If the metric is sales are made after the fifth call, if you haven't called at least five times, you are not even in the game. If only 10% of all sales people play there, you don't have much competition.

If you look at your CRM system and note that you have not made five points of contact, get to work!

Tuesday, October 20, 2009

Networking Meetings

When you attend networking meetings, mix it up. If you sell technology don't go to meetings that will attract other people in technology.

Go to a meeting of an association of florists, general contractors, manufacturers, service providers. If you do, you'll be the one of the few technology experts or maybe even the only one and you'll make a lot of contacts.

Mix it up.

Monday, October 19, 2009

The Power of the Customer

“There is only one boss. The customer. And he can fire everybody in the company from the chairman on down, simply by spending his money somewhere else.”
Sam Walton (1918–1992) American retailer founder of Wal-Mart

As customers we have power we forget about and don't exercise often enough. Wal-Mart is a great example. Many people don't feel right about the fact that American workers don't have adequate health care, yet the largest purchaser of health care in America, Wal-Mart does little to challenge the problem. In addition, we struggle with wages that don't meet the minimum living expenses but turn a blind eye at the exorbitant profits Wal-Mart posts.

Let's fire them.

I'm not afraid of a fair negotiation. Going for the cheapest price and leveraging your vendors has a long-term ripple affect. I was recently at a meeting for small business owners. We were discussing the lack of available financing and how it was affecting our growth. One man who once owned a $25 million company with no debt bragged "I financed my business on the backs of my vendors."

Yuck. He entered into business relationships with no intention of paying within terms. Stretching out his payments for 90 and 120 days. Vendors who wanted business and trusted him fell for it and he was able to grow a profitable business.

He asked for my card. He's starting a new venture and needs sales support. There's no need for him to call me. I'm not financing anyone's business and he's not the kind of guy I want to do business with.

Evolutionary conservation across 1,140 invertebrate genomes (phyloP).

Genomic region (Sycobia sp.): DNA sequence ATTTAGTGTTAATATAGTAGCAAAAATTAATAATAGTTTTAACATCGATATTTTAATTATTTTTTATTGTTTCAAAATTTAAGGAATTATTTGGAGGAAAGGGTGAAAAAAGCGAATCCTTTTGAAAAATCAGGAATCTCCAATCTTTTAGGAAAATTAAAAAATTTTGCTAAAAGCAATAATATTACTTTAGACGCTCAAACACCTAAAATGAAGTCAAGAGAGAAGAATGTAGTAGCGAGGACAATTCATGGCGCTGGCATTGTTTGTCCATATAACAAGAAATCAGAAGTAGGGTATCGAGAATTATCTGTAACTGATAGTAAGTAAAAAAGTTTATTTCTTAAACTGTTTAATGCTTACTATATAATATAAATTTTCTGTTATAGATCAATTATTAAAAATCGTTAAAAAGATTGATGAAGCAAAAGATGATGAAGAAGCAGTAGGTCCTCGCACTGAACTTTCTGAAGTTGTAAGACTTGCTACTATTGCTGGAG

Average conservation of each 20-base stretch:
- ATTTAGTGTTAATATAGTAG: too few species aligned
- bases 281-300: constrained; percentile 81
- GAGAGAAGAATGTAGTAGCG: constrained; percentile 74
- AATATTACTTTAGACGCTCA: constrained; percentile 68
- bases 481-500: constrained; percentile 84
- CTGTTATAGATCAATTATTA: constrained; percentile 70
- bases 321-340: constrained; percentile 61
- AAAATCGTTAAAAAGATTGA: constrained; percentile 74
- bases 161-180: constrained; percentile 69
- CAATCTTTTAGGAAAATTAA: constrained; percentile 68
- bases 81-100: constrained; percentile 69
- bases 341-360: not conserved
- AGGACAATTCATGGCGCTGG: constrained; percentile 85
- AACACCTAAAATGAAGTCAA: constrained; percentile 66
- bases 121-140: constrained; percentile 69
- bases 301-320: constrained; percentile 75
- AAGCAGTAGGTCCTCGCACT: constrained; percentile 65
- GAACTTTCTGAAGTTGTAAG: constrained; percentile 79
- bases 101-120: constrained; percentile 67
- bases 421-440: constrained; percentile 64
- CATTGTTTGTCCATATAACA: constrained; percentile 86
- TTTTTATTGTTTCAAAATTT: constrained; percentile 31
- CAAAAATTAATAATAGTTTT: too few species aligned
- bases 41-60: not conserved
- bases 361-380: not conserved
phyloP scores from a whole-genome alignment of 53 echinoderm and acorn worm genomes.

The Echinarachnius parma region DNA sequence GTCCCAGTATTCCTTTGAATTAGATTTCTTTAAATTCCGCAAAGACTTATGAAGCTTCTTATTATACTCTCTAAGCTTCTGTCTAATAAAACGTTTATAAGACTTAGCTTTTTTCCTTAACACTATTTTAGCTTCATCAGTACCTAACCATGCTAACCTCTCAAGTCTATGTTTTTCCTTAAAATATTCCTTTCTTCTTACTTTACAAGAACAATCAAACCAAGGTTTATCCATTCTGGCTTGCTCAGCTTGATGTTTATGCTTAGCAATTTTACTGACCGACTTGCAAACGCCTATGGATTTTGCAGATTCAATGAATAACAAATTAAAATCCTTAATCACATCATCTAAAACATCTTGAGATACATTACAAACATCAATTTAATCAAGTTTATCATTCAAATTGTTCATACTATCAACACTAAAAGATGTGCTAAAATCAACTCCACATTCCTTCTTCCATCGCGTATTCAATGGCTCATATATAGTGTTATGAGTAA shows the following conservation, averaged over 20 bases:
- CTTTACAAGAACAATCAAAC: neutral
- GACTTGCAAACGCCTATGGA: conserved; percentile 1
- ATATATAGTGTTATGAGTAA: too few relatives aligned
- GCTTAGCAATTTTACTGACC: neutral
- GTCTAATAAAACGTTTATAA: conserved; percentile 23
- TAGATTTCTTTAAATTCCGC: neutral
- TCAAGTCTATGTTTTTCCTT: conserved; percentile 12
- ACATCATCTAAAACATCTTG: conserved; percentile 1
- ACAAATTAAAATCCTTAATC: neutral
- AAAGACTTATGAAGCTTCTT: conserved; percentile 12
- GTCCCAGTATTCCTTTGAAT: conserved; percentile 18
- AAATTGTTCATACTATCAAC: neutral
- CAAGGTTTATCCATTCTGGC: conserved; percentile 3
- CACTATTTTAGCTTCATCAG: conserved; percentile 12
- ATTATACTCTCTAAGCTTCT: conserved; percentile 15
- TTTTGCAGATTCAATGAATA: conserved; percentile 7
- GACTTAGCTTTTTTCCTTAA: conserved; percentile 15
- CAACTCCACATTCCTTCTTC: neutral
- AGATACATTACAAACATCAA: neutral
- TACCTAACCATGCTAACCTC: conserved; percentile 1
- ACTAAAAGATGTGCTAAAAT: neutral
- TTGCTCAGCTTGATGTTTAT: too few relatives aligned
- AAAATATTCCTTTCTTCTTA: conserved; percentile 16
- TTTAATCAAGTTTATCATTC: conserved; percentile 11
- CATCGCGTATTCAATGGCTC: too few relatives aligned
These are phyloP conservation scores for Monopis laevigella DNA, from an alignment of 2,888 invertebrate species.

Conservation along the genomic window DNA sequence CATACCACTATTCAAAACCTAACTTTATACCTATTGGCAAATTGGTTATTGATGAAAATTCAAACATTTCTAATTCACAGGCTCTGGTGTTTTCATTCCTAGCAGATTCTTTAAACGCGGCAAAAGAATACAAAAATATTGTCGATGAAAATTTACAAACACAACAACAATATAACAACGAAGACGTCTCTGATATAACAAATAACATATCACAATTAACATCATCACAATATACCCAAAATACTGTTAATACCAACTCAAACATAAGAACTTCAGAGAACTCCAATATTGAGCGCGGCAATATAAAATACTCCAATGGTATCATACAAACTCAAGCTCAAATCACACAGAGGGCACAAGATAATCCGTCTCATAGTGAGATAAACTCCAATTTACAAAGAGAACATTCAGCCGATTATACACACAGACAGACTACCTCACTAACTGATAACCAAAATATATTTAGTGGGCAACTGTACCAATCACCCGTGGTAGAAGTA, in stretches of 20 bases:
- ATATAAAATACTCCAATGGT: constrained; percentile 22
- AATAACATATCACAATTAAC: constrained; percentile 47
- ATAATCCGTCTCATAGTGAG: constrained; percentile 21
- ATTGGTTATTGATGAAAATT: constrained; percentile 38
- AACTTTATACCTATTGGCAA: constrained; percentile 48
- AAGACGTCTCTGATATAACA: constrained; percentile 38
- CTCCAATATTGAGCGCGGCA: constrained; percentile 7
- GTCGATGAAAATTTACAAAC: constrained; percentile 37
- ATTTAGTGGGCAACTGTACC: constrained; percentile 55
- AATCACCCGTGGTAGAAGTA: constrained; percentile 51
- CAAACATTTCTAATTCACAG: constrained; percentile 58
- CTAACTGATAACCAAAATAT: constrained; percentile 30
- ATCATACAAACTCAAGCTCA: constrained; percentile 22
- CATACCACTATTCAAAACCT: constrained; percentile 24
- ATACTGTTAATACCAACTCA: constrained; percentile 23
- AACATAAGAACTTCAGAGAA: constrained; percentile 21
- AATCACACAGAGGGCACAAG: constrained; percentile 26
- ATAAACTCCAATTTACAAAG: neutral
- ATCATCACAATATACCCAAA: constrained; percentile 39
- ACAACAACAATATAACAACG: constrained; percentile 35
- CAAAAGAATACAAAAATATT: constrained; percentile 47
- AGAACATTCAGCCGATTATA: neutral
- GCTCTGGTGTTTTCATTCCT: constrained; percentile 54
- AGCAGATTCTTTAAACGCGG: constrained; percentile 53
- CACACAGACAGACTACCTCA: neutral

Trust is key in mutually beneficial business relationships. Customers like him would ruin FullCircle Management.

Friday, October 16, 2009

Can I Wear Jeans?

I was just asked by a sales rep if he could wear jeans to a meeting.

My response is dress one level up.

Thursday, October 15, 2009

Sales Calls

When you're meeting or telephone prospects make sure to have a goal of what you'd like to accomplish.

One of the goals I have is to "make it the best call they've had all day."

Find a reason to connect with your prospect, give them some value, an idea, a new way of looking at things. Make them laugh. We're all stressed out and busy multitasking with too many requirements put on us. Isn't it great when someone comes along and lightens our load a little bit?

Make it the best call they've had all day.

Wednesday, October 14, 2009


I'm a big fan of LinkedIn. It's a powerful business tool for connecting. Giving and getting referrals has not changed over the past 20 years I've been in business. LinkedIn is an automated tool to facilitate the process.

Today I have 120 connections. Of those 120 connections, I can say that I 100% believe and can vouch for 115 people on my list. There are 5 people that I don't really know. Before I understood how the tool would work, I accepted their invitations.

Now that I understand that it's good old fashioned networking, I only invite and accept invitations of people that I feel comfortable including in my close business circle.

What am I going to do with those five I don't really know? I'm going to make a point to get to know them so that I can feel just as comfortable with them as I do with the other 115. By doing so, I'll increase my network.